Compliant phase reduces polymerization shrinkage in dental composite resin

Valerie A. Lee, H. Ralph Rawls

Research output: Contribution to journalArticlepeer-review

3 Scopus citations


Commercially available dental composite resins undergo polymerization shrinkage during curing, setting up internal stress that can result in debonding at the tooth-composite interface, tooth fracture and composite failure. Debonding can also lead to marginal leakage and recurrent decay. The presence of a compliant phase, in this case polybutadiene in aggregate form with fumed silica, is shown to reduce polymerization shrinkage in the bis-GMA/TEGDMA resin system. The addition of a small amount of the plasticizer triphenylethylene promoted additional reduction in cure shrinkage by reducing the glass transition temperature, T g. A trend toward reduced cure shrinkage was noted as the polybutadiene : silica ratio decreased within each molecular weight of polybutadiene tested. The optimal formulation tested was determined to be 0.25 wt. % triphenylethylene in bis-GMA with aggregates formed from polybutadiene of molecular weight 2-3 million, in a polybutadiene : silica ratio of 0.005. Shrinkage reduction in this system was ∼ 42% without loss of Knoop hardness.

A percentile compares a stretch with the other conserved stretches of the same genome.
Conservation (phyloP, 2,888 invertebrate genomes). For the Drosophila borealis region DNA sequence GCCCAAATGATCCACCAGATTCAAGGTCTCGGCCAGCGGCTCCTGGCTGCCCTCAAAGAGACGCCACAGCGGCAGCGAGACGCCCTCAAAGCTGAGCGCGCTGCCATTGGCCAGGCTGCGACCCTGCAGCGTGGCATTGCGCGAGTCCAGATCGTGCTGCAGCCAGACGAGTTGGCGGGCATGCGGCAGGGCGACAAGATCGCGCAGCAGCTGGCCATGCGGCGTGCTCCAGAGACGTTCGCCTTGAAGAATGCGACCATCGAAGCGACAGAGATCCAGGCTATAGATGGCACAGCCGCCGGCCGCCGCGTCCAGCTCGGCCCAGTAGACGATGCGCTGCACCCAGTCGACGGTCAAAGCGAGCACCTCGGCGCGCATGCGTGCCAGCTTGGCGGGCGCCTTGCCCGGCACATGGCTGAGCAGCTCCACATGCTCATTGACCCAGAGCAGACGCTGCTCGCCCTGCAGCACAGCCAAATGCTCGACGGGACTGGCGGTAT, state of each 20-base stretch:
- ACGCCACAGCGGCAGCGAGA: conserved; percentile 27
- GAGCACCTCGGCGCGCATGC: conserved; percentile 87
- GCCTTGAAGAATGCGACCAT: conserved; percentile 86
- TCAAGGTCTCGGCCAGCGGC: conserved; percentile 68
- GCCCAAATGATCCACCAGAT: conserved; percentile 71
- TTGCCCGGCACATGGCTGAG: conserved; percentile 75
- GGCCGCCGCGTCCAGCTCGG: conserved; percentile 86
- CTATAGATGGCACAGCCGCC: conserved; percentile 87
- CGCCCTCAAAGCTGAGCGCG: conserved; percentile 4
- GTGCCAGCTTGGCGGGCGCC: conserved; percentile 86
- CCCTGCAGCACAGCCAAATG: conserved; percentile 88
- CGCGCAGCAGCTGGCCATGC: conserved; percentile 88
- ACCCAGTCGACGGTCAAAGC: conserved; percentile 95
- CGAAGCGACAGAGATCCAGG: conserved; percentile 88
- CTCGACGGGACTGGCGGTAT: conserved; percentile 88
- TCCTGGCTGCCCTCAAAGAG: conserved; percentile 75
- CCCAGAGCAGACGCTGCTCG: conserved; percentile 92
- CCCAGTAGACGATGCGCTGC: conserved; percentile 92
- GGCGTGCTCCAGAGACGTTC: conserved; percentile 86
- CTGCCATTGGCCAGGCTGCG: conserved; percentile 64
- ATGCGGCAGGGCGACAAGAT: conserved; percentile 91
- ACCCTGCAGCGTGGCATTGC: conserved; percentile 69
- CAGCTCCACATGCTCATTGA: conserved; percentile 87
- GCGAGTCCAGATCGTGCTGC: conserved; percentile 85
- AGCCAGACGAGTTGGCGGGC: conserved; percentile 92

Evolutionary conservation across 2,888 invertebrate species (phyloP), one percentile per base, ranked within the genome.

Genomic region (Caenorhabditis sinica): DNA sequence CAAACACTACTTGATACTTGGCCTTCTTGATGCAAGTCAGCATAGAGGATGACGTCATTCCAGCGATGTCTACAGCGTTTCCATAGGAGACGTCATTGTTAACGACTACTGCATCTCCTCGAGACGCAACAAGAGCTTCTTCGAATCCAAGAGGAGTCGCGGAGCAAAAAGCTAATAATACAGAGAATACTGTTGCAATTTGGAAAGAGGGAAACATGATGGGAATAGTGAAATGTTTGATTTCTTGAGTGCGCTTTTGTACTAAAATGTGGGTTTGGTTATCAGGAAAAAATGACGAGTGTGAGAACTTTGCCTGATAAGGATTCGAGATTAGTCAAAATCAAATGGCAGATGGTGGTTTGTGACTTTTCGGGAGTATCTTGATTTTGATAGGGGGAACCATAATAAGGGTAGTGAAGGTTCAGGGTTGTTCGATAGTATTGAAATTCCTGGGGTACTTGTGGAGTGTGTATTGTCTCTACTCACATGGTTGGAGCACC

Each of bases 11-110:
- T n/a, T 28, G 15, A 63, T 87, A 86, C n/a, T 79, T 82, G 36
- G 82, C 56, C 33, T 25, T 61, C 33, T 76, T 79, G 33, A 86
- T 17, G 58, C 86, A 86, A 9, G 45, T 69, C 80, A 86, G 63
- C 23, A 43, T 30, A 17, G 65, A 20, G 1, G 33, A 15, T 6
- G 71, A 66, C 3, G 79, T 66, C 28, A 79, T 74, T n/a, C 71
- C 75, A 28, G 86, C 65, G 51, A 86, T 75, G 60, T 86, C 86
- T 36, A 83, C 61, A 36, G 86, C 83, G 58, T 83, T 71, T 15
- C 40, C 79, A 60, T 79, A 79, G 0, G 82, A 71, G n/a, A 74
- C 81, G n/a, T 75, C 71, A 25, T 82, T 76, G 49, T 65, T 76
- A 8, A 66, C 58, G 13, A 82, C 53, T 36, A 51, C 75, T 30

Original languageEnglish (US)
Pages (from-to)2306-2310
Number of pages5
JournalJournal of Applied Polymer Science
Issue number6
StatePublished - Sep 15 2005


  • Composite resins
  • Plasticizer
  • Polybutadiene
  • Polymer
  • Polymerization shrinkage

ASJC Scopus subject areas

  • Chemistry(all)
  • Surfaces, Coatings and Films
  • Polymers and Plastics
  • Materials Chemistry


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